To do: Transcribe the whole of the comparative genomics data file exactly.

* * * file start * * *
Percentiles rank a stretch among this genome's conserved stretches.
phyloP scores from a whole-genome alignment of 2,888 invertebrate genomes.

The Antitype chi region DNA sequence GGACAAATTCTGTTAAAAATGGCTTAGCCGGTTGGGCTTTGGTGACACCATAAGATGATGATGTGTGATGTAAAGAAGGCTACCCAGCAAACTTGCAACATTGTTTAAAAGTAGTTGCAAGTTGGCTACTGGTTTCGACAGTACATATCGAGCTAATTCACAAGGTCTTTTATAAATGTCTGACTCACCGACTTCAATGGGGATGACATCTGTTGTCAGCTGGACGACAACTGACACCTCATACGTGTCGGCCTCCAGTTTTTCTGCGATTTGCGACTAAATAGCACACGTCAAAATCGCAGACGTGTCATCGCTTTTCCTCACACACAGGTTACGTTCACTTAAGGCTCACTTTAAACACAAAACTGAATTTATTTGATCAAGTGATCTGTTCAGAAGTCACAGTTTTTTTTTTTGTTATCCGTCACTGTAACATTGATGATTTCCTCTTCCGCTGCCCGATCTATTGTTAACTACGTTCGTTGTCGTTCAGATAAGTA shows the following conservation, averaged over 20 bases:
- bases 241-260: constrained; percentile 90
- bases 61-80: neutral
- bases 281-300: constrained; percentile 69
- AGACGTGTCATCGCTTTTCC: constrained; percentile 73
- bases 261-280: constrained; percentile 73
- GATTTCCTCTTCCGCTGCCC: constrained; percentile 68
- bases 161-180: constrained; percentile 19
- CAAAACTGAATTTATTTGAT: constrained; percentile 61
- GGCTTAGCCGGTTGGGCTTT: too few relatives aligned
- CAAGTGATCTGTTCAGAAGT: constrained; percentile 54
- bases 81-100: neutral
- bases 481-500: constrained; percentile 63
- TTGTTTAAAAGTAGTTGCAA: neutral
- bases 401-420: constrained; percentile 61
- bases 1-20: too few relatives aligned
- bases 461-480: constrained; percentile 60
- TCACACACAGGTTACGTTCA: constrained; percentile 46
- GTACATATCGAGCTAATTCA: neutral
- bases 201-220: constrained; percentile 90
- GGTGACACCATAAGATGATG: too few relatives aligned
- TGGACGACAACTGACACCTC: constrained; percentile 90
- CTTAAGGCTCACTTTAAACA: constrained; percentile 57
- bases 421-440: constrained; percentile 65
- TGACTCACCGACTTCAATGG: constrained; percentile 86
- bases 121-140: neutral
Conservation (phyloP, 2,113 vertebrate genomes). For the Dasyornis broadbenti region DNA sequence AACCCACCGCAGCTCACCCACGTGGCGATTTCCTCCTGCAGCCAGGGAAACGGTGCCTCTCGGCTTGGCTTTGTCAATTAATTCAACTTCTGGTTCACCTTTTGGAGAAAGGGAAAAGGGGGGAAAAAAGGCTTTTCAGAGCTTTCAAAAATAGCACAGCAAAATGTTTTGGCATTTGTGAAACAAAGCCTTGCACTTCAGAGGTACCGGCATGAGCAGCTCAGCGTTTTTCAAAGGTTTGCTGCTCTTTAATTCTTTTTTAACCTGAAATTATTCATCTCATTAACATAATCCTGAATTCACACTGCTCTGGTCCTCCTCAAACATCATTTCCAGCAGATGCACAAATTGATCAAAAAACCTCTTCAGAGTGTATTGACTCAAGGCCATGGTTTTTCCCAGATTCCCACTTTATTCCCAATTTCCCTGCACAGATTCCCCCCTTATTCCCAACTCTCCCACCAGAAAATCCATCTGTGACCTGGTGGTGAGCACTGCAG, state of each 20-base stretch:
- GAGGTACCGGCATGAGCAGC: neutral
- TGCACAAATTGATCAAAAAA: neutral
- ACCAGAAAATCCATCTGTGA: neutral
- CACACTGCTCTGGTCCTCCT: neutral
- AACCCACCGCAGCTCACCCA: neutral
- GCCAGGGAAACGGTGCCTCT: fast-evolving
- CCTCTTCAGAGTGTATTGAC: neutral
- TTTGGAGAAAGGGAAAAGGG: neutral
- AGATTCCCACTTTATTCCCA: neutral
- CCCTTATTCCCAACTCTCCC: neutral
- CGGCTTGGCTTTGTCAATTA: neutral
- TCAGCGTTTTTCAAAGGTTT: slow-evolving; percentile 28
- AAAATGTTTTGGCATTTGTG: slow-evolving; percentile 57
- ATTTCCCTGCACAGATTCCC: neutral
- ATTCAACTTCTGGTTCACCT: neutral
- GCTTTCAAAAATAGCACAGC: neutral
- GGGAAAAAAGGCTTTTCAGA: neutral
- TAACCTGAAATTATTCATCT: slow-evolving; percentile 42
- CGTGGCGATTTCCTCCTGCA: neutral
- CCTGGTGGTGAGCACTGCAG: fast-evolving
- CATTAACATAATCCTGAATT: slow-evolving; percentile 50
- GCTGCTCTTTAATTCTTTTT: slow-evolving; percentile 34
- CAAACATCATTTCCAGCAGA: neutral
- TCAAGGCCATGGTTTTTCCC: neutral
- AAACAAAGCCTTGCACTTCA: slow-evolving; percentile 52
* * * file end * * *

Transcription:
Percentiles rank a stretch among this genome's conserved stretches.
phyloP scores from a whole-genome alignment of 2,888 invertebrate genomes.

The Antitype chi region DNA sequence GGACAAATTCTGTTAAAAATGGCTTAGCCGGTTGGGCTTTGGTGACACCATAAGATGATGATGTGTGATGTAAAGAAGGCTACCCAGCAAACTTGCAACATTGTTTAAAAGTAGTTGCAAGTTGGCTACTGGTTTCGACAGTACATATCGAGCTAATTCACAAGGTCTTTTATAAATGTCTGACTCACCGACTTCAATGGGGATGACATCTGTTGTCAGCTGGACGACAACTGACACCTCATACGTGTCGGCCTCCAGTTTTTCTGCGATTTGCGACTAAATAGCACACGTCAAAATCGCAGACGTGTCATCGCTTTTCCTCACACACAGGTTACGTTCACTTAAGGCTCACTTTAAACACAAAACTGAATTTATTTGATCAAGTGATCTGTTCAGAAGTCACAGTTTTTTTTTTTGTTATCCGTCACTGTAACATTGATGATTTCCTCTTCCGCTGCCCGATCTATTGTTAACTACGTTCGTTGTCGTTCAGATAAGTA shows the following conservation, averaged over 20 bases:
- bases 241-260: constrained; percentile 90
- bases 61-80: neutral
- bases 281-300: constrained; percentile 69
- AGACGTGTCATCGCTTTTCC: constrained; percentile 73
- bases 261-280: constrained; percentile 73
- GATTTCCTCTTCCGCTGCCC: constrained; percentile 68
- bases 161-180: constrained; percentile 19
- CAAAACTGAATTTATTTGAT: constrained; percentile 61
- GGCTTAGCCGGTTGGGCTTT: too few relatives aligned
- CAAGTGATCTGTTCAGAAGT: constrained; percentile 54
- bases 81-100: neutral
- bases 481-500: constrained; percentile 63
- TTGTTTAAAAGTAGTTGCAA: neutral
- bases 401-420: constrained; percentile 61
- bases 1-20: too few relatives aligned
- bases 461-480: constrained; percentile 60
- TCACACACAGGTTACGTTCA: constrained; percentile 46
- GTACATATCGAGCTAATTCA: neutral
- bases 201-220: constrained; percentile 90
- GGTGACACCATAAGATGATG: too few relatives aligned
- TGGACGACAACTGACACCTC: constrained; percentile 90
- CTTAAGGCTCACTTTAAACA: constrained; percentile 57
- bases 421-440: constrained; percentile 65
- TGACTCACCGACTTCAATGG: constrained; percentile 86
- bases 121-140: neutral
Conservation (phyloP, 2,113 vertebrate genomes). For the Dasyornis broadbenti region DNA sequence AACCCACCGCAGCTCACCCACGTGGCGATTTCCTCCTGCAGCCAGGGAAACGGTGCCTCTCGGCTTGGCTTTGTCAATTAATTCAACTTCTGGTTCACCTTTTGGAGAAAGGGAAAAGGGGGGAAAAAAGGCTTTTCAGAGCTTTCAAAAATAGCACAGCAAAATGTTTTGGCATTTGTGAAACAAAGCCTTGCACTTCAGAGGTACCGGCATGAGCAGCTCAGCGTTTTTCAAAGGTTTGCTGCTCTTTAATTCTTTTTTAACCTGAAATTATTCATCTCATTAACATAATCCTGAATTCACACTGCTCTGGTCCTCCTCAAACATCATTTCCAGCAGATGCACAAATTGATCAAAAAACCTCTTCAGAGTGTATTGACTCAAGGCCATGGTTTTTCCCAGATTCCCACTTTATTCCCAATTTCCCTGCACAGATTCCCCCCTTATTCCCAACTCTCCCACCAGAAAATCCATCTGTGACCTGGTGGTGAGCACTGCAG, state of each 20-base stretch:
- GAGGTACCGGCATGAGCAGC: neutral
- TGCACAAATTGATCAAAAAA: neutral
- ACCAGAAAATCCATCTGTGA: neutral
- CACACTGCTCTGGTCCTCCT: neutral
- AACCCACCGCAGCTCACCCA: neutral
- GCCAGGGAAACGGTGCCTCT: fast-evolving
- CCTCTTCAGAGTGTATTGAC: neutral
- TTTGGAGAAAGGGAAAAGGG: neutral
- AGATTCCCACTTTATTCCCA: neutral
- CCCTTATTCCCAACTCTCCC: neutral
- CGGCTTGGCTTTGTCAATTA: neutral
- TCAGCGTTTTTCAAAGGTTT: slow-evolving; percentile 28
- AAAATGTTTTGGCATTTGTG: slow-evolving; percentile 57
- ATTTCCCTGCACAGATTCCC: neutral
- ATTCAACTTCTGGTTCACCT: neutral
- GCTTTCAAAAATAGCACAGC: neutral
- GGGAAAAAAGGCTTTTCAGA: neutral
- TAACCTGAAATTATTCATCT: slow-evolving; percentile 42
- CGTGGCGATTTCCTCCTGCA: neutral
- CCTGGTGGTGAGCACTGCAG: fast-evolving
- CATTAACATAATCCTGAATT: slow-evolving; percentile 50
- GCTGCTCTTTAATTCTTTTT: slow-evolving; percentile 34
- CAAACATCATTTCCAGCAGA: neutral
- TCAAGGCCATGGTTTTTCCC: neutral
- AAACAAAGCCTTGCACTTCA: slow-evolving; percentile 52